How to Be Free
Author: Joe Blow
So what form does this human neurosis take?
The psychiatrist Wilhelm Reich wrote about a phenomenon he called “armouring”. According to him there are two forms of armouring - body armour and character armour. The purpose of armouring is protection from what is inside and what is outside.
Body armour involves the storing of repressed emotions in the musculature of the body. A good example is the archetypal stiff upper lip. Reich found that, by observing the body, one could see the undealt with emotions, and massage of certain parts of the body could bring on a cathartic release of anger, tears, feelings of grief, etc. and free the body up to experience more pleasurable experiences such as sexual arousal.
Character armour is a fixed ego structure - an inflexible, defensive way of thinking about ourselves and similarly inflexible, defensive way of behaving. The behaviour of the armoured individual could be described as stereotyped or habit-bound. This is the opposite of the open, spontaneous approach to life which was our original nature.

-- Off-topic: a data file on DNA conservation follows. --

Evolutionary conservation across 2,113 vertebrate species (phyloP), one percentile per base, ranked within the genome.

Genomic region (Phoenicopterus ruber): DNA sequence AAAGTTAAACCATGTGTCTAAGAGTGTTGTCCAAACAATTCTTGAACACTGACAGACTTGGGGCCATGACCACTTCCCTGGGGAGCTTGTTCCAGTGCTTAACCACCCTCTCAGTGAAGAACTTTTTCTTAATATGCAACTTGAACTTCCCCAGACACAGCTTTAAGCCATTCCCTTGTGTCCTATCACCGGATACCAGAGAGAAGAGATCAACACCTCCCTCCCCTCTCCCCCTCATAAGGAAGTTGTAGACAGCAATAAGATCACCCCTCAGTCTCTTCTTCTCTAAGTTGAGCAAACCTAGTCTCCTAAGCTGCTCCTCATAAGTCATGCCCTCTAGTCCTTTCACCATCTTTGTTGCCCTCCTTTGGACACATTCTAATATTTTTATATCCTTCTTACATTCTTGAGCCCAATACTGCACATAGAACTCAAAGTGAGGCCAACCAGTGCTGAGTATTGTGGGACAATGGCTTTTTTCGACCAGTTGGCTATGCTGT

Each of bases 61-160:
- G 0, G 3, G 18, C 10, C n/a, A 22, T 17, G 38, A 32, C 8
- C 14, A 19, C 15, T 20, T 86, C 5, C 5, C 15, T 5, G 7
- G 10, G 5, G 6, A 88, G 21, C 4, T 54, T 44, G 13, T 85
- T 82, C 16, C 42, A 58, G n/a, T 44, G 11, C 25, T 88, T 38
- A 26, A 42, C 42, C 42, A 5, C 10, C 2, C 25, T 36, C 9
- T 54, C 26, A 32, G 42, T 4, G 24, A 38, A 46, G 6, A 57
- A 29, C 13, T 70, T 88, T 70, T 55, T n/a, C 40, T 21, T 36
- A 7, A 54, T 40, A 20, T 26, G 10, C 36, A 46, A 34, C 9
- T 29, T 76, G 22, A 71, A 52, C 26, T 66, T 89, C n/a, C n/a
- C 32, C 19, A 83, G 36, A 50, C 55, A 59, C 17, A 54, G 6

Reich described this armour as : “a protection of the ego against external and internal dangers. As a protective mechanism which has become chronic it can rightly be called armour... in unpleasurable situations the armouring increases, in pleasurable situations it decreases. The degree of character mobility, the ability to open up to a situation or to close up against it constitutes the difference between the healthy and the neurotic character structure.” The Function of the Orgasm (translated by T.P. Wolfe, Panther, 1968)
On the larger scale it is possible to relate this to forms of thinking exhibited by groups of individuals. In some groups we find the free expression and exchange of ideas, while others are bound up in unquestioned dogma. Such dogma, which we may find in religious groups or political organisations for example, is another form of armouring aimed at protecting the group against criticism from the outside and the insecurity of free thought and doubt within.
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